Photographs and text by Jacqueline Banerjee. You may use these images without prior permission for any scholarly or educational purpose as long as you (1) credit the photographer or source and (2) link your document to this URL in a web document or cite the Victorian Web in a print one. [Click on all images for larger pictures.]  

Lady Lever Art Gallery, Port Sunlight

The Lady Lever Art Gallery, Port Sunlight, Wirral, by William & Segar Owen (now, since William's death in 1910, in the hands of Segar and his younger Geoffrey Owen). Designed in 1913, this was built in 1914-22: it took a long time because of the war (Hubbard and Shippobottom 40). Reinforced concrete clad in Portland stone. It was natural for Lord Leverhulme to turn again, for this very special building, to the architectural partnership to which he felt "indebted for the quiet grace and beauty of the earliest buildings in the village" (10). The art gallery was indeed brilliantly planned so as not to loom over the village with those earlier, picturesque homes in their vernacular styles — though its true scale is easily appreciated from this viewpoint.

Portrait of Lord Leverhulme's wife Elizabeth, by Sir Luke Fildes, which hangs in the gallery (courtesy of the Liverpool Museums).

Like the church, the gallery was a gift to the village from its founder, Lord Leverhulme, but this time in memory of his wife, who died in 1913. Leverhulme himself worked closely with the architects. The result was a dignified and impressive neoclassical monument set apart in style from the rest of the village, proclaiming the elevating influence that Leverhulme himself ascribed to art. As if to link it to the era that gave birth to Port Sunlight, the gallery was opened at the end of 1922 by Queen Victoria's youngest daughter, Princess Beatrice. It is surely, not just "perhaps," the "grandest building in the village" (Curl 174).

Lady Lever Art Gallery, Port Sunlight

View from the front: the west entrance, with the Leverhulme Memorial in the foreground.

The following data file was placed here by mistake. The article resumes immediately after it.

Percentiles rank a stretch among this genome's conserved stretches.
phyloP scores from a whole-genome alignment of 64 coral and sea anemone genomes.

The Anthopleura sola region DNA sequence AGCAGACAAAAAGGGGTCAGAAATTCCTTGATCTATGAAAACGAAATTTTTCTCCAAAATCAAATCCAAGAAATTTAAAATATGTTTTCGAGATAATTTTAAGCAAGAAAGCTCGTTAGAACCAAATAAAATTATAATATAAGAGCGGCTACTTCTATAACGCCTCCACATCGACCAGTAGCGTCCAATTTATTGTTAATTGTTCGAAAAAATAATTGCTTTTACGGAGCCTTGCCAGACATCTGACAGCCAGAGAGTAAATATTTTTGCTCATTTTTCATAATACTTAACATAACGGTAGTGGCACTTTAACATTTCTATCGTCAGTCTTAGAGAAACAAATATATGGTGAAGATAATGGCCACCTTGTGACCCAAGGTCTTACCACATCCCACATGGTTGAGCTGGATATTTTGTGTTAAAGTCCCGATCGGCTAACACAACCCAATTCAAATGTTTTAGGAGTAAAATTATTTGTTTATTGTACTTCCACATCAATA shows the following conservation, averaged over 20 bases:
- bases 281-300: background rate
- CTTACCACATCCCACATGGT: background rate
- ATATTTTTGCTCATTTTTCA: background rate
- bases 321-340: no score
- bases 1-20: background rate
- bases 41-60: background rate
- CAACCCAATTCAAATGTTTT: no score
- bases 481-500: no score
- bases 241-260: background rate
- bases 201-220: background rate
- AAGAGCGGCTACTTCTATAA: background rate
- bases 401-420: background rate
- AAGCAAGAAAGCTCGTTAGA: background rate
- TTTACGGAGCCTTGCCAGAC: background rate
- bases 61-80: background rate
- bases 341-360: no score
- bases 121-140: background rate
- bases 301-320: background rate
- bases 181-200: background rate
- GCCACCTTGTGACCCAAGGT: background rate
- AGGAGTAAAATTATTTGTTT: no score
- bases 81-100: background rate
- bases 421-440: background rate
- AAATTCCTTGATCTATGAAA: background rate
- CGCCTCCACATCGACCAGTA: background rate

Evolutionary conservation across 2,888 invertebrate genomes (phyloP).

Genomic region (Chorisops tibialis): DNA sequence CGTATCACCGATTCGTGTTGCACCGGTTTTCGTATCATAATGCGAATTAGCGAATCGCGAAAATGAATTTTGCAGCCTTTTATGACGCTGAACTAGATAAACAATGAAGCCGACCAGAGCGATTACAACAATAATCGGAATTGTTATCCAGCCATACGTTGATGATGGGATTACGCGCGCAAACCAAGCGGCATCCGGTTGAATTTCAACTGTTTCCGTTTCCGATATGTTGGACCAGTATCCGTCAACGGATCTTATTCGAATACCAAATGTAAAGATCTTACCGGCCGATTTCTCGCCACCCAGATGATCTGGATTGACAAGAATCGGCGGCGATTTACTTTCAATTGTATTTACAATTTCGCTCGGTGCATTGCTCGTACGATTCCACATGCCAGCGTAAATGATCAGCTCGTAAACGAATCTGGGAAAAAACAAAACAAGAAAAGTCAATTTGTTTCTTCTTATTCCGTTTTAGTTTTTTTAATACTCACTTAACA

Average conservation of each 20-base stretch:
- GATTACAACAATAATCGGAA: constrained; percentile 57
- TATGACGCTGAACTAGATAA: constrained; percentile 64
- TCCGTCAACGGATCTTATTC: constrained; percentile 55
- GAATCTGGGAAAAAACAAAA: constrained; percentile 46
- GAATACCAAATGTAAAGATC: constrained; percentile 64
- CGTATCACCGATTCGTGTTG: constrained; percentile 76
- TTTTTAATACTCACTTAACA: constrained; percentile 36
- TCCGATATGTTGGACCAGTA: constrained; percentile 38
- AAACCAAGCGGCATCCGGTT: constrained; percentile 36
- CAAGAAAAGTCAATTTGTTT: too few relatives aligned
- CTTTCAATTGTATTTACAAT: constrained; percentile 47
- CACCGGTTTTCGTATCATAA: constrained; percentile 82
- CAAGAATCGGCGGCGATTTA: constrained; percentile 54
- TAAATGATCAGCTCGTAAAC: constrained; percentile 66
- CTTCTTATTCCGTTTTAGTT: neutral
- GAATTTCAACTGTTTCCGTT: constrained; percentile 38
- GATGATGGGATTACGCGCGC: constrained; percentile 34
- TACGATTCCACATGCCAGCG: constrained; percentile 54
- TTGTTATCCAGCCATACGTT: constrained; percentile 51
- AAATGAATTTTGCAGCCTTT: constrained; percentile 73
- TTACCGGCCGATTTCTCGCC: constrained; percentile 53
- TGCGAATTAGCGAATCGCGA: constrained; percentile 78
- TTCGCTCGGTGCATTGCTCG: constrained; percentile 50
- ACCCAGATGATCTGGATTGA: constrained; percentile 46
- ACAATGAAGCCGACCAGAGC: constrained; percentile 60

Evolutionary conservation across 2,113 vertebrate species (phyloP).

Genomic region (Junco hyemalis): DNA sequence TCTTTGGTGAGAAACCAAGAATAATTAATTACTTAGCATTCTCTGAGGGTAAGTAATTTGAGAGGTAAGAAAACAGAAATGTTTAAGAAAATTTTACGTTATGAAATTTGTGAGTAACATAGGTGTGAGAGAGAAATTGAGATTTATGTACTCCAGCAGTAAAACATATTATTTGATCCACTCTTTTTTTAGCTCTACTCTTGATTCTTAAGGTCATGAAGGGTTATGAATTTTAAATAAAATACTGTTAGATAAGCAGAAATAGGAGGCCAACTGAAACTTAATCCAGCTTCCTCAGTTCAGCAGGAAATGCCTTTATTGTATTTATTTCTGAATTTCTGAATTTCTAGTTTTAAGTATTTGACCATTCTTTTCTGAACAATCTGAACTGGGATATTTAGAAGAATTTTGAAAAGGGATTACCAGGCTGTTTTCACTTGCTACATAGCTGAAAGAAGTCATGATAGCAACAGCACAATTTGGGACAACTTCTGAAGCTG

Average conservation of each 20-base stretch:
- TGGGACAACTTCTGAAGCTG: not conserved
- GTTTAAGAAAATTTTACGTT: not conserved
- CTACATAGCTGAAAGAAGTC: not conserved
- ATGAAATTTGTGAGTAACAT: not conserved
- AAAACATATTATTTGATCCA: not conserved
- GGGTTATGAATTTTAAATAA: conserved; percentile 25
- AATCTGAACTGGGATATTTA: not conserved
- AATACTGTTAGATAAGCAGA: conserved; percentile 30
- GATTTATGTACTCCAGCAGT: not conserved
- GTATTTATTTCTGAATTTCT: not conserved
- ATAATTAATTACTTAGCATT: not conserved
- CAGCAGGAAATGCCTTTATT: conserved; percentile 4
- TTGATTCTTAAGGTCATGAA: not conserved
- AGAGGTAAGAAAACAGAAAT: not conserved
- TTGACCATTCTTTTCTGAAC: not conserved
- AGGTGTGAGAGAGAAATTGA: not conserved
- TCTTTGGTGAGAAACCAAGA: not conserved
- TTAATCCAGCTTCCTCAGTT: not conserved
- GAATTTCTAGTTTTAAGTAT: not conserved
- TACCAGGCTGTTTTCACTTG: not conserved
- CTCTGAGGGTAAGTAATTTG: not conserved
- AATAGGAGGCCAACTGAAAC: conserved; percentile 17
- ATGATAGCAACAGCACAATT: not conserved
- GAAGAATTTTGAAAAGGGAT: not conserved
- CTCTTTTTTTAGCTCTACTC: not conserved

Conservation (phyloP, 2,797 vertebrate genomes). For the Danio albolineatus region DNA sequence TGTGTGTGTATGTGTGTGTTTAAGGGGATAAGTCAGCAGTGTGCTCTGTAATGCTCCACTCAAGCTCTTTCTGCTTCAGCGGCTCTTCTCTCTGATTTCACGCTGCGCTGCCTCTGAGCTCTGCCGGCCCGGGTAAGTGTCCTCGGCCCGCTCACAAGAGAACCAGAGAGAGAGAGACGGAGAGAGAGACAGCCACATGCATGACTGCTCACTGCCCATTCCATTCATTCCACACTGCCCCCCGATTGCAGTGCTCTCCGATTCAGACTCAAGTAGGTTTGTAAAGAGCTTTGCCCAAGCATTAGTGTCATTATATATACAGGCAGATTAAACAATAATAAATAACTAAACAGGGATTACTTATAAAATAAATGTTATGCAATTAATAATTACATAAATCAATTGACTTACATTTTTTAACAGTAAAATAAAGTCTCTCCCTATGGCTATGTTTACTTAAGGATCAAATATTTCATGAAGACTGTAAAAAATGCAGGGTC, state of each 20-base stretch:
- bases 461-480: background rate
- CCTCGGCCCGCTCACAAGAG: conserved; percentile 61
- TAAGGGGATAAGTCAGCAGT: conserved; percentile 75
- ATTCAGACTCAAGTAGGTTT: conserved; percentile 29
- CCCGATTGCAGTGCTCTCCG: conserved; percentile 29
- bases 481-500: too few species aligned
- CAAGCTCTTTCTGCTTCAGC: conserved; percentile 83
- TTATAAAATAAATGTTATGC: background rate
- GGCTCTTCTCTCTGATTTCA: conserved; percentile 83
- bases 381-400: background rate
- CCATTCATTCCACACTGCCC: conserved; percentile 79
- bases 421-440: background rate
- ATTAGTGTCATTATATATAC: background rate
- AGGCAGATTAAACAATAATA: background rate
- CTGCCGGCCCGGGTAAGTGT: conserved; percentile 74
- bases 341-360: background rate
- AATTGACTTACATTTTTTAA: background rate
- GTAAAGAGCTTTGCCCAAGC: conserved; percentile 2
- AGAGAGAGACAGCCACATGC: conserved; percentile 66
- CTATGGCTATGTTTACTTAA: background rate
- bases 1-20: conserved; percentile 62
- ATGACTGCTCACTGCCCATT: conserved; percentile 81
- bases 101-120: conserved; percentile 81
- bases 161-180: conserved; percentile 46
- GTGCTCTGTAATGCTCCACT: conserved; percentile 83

The front entrance, with its urns, elegant engaged columns, balustrade and sculptural decorations and insignia, is particularly impressive. But nothing is too elaborate or showy, though. The whole building has been aptly described as a "chaste and lovely treasure box of a building" (Hubbard and Shippobottom 40).


Right: The long main, top-lit gallery. Left: Looking up into one of the flanking domes.

The interior may not be as convenient as it might have been (see Hartwell et al. 536), but the long main hall makes an impact. On the far left of the picture of it, taken not much more than halfway down its full length, is Onslow Ford's beautiful Snowdrift in its glass case. Leverhulme liked the New Sculpture, so it features largely in his collection, but there are many other masterpieces here, including Millais's Apple Blossoms. Sculpture is shown off very effectively under the domes, and furniture, fireplaces and so on are nicely housed in the smaller galleries. The fireplace shown below (photographed at the gallery, with permission) is one removed from Moor Park in Hertfordshire, which Leverhulme had bought as an investment. The dancing figures on the frieze are a version of an original Italian design, the sort of work that the young John Flaxman might have been doing when he was working for Wedgwood. It is easy to see why the gallery has been called a "treasure box."

Related Material


"Artwork Details: About the Artwork." National Museums Liverpool. Web. 8 September 2013.

Curl, James Stevens. Victorian Architecture. Newton Abbot: David & Charles, 1990. Print.

Hartwell, Clare, Matthew Hyde, Edward Hubbard and Nikolaus Pevsner. Cheshire. The Buildings of England series. New Haven & London: Yale University Press, 2011.

"Lady Lever Art Gallery, Wirral." British Listed Buildings. Web. 8 September 2013.

Lever, W. H. Paper Read by W. H. Lever, at a Meeting of the Architctural Association, London, March 21st, 1902. Internet Archive. Web. 8 September 2013.


Last modified 8 September 2013